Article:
The heart of the film is the coverage of a handful of bronies who are interviewed about the fandom and how their peers and family see their interest, and in some cases followed along to conventions. The guests include Israeli music superstar The Living Tombstone, composer of this little remix you may have heard of. There's Lyle Gilpatrick, an American brony with a highly conservative dad. And there's the English Midlands' very own Daniel Richards, wearer of an extremely fine black hat. Maybe regional bias is showing through here, but I thought he was great.

It's important to make clear, before going any further, that Bronies is not a "warts-and-all" look into every aspect of the fandom. You know that its darker side exists; I know it exists; some of us like it; some of us don't. That's not the point. This is a feel-good movie, a celebration of a fandom that makes (most of) us... well, feel good. As such, you won't find any discussion of Derpygate and its fallout, or of the .MOV videos. Nor is there any consideration of the way in which Hasbro's treatment of fan-made content has evolved since 2010. You do get LaserPon3's BUCK laser show, though!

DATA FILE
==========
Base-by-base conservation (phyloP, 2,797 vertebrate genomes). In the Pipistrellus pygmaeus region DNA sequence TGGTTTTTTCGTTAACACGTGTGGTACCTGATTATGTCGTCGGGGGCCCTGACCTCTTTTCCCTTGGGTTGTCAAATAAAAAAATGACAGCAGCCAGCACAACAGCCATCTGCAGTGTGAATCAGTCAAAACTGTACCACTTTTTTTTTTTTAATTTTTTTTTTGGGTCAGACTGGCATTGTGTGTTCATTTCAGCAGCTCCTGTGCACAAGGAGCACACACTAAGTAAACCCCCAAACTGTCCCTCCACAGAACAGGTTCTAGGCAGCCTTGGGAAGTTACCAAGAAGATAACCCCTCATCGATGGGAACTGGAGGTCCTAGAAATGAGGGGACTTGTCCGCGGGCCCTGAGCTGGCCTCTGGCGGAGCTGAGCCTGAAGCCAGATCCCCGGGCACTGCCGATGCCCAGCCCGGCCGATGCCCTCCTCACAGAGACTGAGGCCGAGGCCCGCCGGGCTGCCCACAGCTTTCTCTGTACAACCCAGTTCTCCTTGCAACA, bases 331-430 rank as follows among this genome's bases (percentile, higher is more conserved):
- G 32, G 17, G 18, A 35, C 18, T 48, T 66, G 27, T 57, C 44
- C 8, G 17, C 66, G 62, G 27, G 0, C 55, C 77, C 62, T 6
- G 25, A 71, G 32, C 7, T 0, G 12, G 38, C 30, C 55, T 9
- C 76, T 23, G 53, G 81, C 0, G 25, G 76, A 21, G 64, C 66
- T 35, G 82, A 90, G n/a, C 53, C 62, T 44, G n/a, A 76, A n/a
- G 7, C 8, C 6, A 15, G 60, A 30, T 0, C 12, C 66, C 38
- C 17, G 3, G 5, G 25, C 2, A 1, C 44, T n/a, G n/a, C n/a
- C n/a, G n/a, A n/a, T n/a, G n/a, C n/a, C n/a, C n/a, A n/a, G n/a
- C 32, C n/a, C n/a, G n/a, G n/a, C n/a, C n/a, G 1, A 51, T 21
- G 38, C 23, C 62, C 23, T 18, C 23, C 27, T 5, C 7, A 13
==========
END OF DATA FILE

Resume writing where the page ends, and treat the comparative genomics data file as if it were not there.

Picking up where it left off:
John de Lancie lectures the class at Pony University
"No, class, I said it was time for us to be stopping"
One reason for that caution may be the involvement of several major MLP:FiM names in the film. Lauren Faust has of course now left the show ("I had to," she says at one point, though without explanation) but there are also substantial contributions from Tara Strong (come on, was she ever not going to do this?), Amy Keating Rogers and Charlotte Fullerton. It's a shame, given the huge part that music plays in our fandom, that Daniel Ingram wasn't interviewed, but there are limits to how many people you can get into 90 minutes!